"... The basic concepts of type theory are fundamental to computer science, logic and mathematics. Indeed, the language of type theory connects these regions of science. It plays a role in computing and information science akin to that of set theory in pure mathematics. There are many excellent accounts ..."
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Cited by 5 (1 self)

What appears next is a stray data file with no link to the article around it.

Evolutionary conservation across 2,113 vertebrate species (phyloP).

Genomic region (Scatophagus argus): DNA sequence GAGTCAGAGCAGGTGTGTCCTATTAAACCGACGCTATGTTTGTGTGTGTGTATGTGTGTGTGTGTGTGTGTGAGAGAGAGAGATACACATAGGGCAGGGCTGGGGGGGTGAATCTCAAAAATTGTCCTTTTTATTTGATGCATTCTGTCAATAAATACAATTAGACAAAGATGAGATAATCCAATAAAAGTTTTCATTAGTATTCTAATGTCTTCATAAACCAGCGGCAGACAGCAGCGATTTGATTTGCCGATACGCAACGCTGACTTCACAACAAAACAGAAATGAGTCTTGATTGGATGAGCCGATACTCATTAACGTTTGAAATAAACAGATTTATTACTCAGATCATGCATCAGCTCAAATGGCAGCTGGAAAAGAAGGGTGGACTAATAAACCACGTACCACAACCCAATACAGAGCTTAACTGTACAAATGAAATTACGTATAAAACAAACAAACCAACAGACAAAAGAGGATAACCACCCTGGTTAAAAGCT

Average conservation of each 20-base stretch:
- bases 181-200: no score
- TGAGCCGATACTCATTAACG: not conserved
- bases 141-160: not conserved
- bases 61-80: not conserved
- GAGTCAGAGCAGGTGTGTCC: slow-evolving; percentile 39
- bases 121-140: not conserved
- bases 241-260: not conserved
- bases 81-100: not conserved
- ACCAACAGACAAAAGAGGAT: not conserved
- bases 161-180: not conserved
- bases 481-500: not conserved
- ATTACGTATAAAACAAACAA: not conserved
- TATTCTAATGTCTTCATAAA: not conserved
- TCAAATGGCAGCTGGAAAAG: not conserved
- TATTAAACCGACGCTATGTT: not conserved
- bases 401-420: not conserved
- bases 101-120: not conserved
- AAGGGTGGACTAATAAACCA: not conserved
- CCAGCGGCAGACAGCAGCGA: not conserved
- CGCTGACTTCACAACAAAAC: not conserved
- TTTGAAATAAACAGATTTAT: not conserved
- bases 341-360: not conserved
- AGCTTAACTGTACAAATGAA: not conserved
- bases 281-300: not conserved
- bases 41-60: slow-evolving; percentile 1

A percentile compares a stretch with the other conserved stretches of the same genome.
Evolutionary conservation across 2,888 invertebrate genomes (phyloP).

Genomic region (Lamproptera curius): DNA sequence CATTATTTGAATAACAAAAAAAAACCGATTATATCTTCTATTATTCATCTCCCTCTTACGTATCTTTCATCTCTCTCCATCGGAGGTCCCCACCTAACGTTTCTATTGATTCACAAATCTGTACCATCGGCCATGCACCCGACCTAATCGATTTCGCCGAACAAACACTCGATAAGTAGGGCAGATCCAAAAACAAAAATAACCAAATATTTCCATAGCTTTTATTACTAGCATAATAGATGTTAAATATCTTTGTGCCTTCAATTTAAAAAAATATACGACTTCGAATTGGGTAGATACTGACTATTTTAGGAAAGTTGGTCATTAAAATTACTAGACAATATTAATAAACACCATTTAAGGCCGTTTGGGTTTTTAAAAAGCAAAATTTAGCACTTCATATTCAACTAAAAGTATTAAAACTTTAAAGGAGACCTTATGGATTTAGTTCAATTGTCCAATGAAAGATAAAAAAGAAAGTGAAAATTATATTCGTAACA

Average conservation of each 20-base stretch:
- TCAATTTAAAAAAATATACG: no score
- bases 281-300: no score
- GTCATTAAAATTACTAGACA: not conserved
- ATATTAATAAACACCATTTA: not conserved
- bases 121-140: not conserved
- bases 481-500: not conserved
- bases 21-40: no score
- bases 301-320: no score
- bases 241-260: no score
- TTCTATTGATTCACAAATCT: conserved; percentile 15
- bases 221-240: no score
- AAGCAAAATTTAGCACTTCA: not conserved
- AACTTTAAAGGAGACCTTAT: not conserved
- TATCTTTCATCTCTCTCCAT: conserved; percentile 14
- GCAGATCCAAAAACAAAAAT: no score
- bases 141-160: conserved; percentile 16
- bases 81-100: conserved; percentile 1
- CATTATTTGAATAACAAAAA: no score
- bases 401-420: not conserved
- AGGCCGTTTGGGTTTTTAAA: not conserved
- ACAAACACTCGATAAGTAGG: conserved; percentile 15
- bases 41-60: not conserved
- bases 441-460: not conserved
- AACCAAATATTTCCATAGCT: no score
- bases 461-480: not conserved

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The basic concepts of type theory are fundamental to computer science, logic and mathematics. Indeed, the language of type theory connects these regions of science. It plays a role in computing and information science akin to that of set theory in pure mathematics. There are many excellent accounts of the basic ideas of type theory, especially at the interface of computer science and logic — specifically, in the literature of programming languages, semantics, formal methods and automated reasoning. Most of these are very technical, dense with formulas, inference rules, and computation rules. Here we follow the example of the mathematician Paul Halmos, who in 1960 wrote a 104page book called Naïve Set Theory intended to make the subject accessible to practicing mathematicians. His book served many generations well. This article follows the spirit of Halmos ’ book and introduces type theory without recourse to precise axioms and inference rules, and with a minimum of formalism. I start by paraphrasing the preface to Halmos ’ book. The sections of this article follow his chapters closely. Every computer scientist agrees that every computer scientist must know some type theory; the disagreement begins in trying to decide how much is some. This article contains my partial answer to that question. The purpose of the article is to tell the beginning student of advanced computer science the basic type theoretic facts of life, and to do so with a minimum of philosophical discourse and logical formalism. The point throughout is that of a prospective computer scientist eager to study programming languages, or database systems, or computational complexity theory, or distributed systems or information discovery. In type theory, “naïve ” and “formal ” are contrasting words. The present treatment might best be described as informal type theory from a naïve point of view. The concepts are very general and very abstract; therefore they may